We may experience volatility in the cost or availability of raw materials used in production, including steel and other metallic materials, and resources used in electronic components, or in the cost or availability of utilities and natural resources used in our operations, such as electricity, water and natural gas. If we are unable to pass such cost increases on to our customers, or are otherwise unable to mitigate these cost increases, or if we are unable to obtain adequate supply of raw materials, utilities and natural resources, this could have a material adverse effect on our results of operations and financial condition.





13




We may be unable to consummate and successfully integrate acquisitions and joint ventures.

Engaging in acquisitions and joint ventures involves potential risks, including financial risks, risks related to integrating enterprise resource planning systems, and failure to successfully integrate and fully realize the expected benefits of such acquisitions and joint ventures. Integrating acquired operations is a significant challenge and there is no assurance that we will be able to manage integrations successfully. As we continue to expand globally and accelerate our diversification efforts, we may pursue strategic growth initiatives, including through acquisitions and joint ventures. An inability to successfully achieve the levels of organic and inorganic growth from our strategic initiatives could adversely impact our results of operations and financial condition.

We use important intellectual property in our business. If we are unable to protect our intellectual property, or if a third party makes assertions against us or our customers relating to intellectual property rights, our business could be adversely affected.

We own important intellectual property, including patents, trademarks, copyrights and trade secrets. Our intellectual property plays an important role in maintaining our competitive position in a number of the markets that we serve. Our competitors may develop technologies that are similar to our proprietary technologies or design around the patents we own or license. Further, as we expand our operations in jurisdictions where the protection of intellectual property rights is less robust, the risk of others duplicating our proprietary technologies increases, despite efforts we undertake to protect them. Developments or assertions by or against us relating to intellectual property rights, and any inability to protect these rights, could materially adversely affect our business and our competitive position.

We have incurred substantial indebtedness.

We have incurred substantial indebtedness and related debt service obligations, which could have important consequences, including:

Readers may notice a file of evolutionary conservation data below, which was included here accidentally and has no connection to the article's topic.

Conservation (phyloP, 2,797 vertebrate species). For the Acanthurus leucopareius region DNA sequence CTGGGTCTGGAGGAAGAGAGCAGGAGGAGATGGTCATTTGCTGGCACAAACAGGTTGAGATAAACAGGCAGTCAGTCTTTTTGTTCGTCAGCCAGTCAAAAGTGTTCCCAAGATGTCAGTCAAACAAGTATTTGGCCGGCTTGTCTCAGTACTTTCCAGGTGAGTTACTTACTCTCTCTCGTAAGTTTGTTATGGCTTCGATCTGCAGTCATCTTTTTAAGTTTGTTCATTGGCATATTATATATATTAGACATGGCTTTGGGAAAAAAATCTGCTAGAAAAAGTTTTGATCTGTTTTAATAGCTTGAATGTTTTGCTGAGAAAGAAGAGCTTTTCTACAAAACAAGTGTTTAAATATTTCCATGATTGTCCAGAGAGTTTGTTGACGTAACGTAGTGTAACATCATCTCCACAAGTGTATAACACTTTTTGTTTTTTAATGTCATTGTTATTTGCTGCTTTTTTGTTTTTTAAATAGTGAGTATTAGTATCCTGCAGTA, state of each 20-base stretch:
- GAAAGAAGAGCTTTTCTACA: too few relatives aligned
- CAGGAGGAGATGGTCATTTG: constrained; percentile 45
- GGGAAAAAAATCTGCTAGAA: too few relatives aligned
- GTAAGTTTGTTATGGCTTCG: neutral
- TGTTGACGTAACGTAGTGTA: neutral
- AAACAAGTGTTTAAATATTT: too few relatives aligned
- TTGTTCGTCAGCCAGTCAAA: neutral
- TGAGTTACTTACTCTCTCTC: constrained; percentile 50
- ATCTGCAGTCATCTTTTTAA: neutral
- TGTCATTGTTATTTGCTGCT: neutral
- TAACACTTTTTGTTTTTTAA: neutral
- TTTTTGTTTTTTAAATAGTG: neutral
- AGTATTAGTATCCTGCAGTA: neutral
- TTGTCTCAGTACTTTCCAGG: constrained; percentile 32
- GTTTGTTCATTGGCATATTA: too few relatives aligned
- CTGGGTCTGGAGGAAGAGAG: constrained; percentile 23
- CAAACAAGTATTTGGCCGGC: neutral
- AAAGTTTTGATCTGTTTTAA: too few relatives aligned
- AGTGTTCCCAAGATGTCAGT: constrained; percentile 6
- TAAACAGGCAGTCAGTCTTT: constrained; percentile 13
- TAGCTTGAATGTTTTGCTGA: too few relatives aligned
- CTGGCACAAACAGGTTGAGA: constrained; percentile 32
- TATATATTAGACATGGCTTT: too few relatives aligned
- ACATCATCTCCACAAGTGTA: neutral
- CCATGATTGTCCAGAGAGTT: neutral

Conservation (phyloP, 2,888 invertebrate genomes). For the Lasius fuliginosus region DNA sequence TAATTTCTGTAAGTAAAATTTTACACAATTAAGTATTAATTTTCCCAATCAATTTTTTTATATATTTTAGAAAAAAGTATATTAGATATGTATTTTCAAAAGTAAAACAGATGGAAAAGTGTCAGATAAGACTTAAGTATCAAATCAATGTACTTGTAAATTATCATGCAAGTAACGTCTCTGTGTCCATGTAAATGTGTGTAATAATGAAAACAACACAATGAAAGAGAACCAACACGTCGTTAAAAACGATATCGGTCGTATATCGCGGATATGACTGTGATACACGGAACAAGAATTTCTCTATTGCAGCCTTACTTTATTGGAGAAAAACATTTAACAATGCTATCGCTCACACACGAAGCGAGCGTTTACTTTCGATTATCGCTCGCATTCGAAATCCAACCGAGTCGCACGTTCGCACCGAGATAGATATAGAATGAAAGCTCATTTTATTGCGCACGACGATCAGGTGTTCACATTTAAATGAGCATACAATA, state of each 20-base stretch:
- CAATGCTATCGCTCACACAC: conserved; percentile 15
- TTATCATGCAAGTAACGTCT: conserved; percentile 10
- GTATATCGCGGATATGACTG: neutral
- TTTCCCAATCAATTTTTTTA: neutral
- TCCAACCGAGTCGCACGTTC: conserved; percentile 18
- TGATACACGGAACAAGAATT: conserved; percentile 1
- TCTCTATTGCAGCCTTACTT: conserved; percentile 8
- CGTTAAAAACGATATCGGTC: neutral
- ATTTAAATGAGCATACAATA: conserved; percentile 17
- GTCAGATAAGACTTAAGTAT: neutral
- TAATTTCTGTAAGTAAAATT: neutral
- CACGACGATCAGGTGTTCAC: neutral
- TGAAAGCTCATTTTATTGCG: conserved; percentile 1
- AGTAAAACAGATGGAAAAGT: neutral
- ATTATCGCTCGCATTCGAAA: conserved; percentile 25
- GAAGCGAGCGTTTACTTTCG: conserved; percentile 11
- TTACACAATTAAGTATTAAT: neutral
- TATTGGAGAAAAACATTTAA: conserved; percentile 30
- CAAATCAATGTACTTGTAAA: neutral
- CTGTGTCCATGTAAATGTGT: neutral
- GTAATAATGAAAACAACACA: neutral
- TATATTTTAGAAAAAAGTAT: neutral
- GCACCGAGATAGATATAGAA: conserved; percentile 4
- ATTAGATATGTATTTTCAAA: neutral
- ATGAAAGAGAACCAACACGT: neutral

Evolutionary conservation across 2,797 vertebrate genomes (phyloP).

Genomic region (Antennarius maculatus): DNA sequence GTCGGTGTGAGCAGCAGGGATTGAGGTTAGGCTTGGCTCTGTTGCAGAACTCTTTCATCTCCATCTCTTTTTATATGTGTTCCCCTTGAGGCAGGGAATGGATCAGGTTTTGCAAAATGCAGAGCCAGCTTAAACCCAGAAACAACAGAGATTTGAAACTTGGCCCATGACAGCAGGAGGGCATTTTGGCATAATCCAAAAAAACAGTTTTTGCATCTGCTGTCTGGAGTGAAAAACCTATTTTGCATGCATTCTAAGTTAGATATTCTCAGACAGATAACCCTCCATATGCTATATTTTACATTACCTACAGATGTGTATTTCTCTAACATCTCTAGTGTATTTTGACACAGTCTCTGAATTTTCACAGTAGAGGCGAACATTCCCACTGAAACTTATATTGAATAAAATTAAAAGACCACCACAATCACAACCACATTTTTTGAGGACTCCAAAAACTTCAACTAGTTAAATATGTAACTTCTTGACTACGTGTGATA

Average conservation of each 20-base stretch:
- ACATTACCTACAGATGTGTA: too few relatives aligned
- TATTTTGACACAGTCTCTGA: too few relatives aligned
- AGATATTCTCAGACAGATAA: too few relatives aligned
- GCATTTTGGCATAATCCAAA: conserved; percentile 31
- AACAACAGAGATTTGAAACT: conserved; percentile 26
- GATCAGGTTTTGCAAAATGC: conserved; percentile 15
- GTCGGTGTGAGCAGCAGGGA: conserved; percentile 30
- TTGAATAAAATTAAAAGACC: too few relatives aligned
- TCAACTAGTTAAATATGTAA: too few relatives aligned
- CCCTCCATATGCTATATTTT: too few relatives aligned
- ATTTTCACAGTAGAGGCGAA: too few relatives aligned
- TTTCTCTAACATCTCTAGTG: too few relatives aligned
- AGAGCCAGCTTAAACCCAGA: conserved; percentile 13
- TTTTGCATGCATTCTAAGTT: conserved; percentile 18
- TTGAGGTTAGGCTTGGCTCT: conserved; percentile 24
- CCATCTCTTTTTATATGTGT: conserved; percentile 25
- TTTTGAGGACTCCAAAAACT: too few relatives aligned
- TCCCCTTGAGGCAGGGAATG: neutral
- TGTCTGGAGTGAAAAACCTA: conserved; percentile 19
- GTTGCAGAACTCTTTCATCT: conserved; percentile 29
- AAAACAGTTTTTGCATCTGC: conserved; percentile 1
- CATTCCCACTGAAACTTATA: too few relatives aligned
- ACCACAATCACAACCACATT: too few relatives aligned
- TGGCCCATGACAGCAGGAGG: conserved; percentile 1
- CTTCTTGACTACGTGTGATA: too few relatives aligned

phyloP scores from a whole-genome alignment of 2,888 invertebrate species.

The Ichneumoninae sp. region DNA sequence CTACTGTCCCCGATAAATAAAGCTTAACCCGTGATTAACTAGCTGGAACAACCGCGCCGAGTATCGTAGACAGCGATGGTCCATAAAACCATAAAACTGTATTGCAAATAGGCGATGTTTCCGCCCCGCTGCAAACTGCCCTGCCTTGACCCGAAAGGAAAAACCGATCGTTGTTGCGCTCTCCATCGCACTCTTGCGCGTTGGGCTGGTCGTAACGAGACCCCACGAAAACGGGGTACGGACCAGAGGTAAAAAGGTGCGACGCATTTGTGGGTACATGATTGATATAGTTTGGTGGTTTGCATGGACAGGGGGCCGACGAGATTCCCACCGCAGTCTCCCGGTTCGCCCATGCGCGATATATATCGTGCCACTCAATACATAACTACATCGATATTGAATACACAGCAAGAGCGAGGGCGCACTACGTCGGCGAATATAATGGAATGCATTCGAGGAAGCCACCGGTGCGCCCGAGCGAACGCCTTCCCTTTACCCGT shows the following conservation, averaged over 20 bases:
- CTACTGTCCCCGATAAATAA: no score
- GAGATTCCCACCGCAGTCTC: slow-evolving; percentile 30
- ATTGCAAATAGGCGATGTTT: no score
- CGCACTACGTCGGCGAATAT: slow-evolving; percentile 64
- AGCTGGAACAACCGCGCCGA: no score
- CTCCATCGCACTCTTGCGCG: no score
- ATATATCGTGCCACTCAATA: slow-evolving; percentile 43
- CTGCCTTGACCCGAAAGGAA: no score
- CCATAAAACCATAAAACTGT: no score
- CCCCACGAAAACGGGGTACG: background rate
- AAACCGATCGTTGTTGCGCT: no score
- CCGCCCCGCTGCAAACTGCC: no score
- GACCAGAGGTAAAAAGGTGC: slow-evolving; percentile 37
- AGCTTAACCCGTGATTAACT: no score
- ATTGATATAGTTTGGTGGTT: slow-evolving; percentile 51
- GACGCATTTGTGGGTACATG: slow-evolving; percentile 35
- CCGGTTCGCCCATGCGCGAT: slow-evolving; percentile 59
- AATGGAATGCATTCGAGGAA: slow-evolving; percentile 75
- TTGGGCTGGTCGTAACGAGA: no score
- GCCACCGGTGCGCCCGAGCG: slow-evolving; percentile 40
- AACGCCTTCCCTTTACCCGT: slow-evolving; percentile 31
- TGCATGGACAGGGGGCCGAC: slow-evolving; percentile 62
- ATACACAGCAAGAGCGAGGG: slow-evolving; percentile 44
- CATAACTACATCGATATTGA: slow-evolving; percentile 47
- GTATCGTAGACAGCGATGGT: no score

reduced flexibility in planning for, or reacting to, changes in our business, the competitive environment and the markets in which we operate, and to technological and other changes;
reduced access to capital and increasing borrowing costs generally or for any additional indebtedness to finance future operating and capital expenditures and for general corporate purposes;
lowered credit ratings;
reduced funds available for operations, capital expenditures and other activities; and
competitive disadvantages relative to other companies with lower debt levels.

Our Senior Secured Credit Facilities, comprised of our Revolving Credit Facility, as well as our Term Loan A Facility due 2024 and Term Loan B Facility (secured on a first priority basis by all or substantially all of the assets of AAM, Inc., the assets of Holdings and each guarantor's assets), and our senior unsecured notes, contain customary affirmative and negative covenants. Some, or with respect to certain covenants, all of these agreements include financial covenants based on total net leverage and cash interest expense coverage ratios and limitations on Holdings, AAM Inc, and their restricted subsidiaries to make certain investments, declare or pay dividends or distributions on capital stock, redeem or repurchase capital stock and certain debt obligations, incur liens, incur indebtedness, or merge, make certain acquisitions or sales of assets. A violation of any of these covenants or agreements could result in a default under these contracts, which could permit the lenders or note holders, as applicable, to accelerate repayment of any borrowings or notes outstanding at that time and levy on the collateral granted in connection with the senior secured credit facilities.  A default or acceleration under the senior secured credit facilities or the indentures governing the senior unsecured notes may result in increased capital costs and defaults under our other debt agreements and may adversely affect our ability to operate our business, our subsidiaries' and guarantors' ability to operate their respective businesses and our results of operations and financial condition.

The available capacity under our Revolving Credit Facility could be limited by our total net leverage ratio under certain conditions. An increase in net leverage ratio, as a result of decreased earnings or otherwise, could result in reduced access to capital under our Revolving Credit Facility.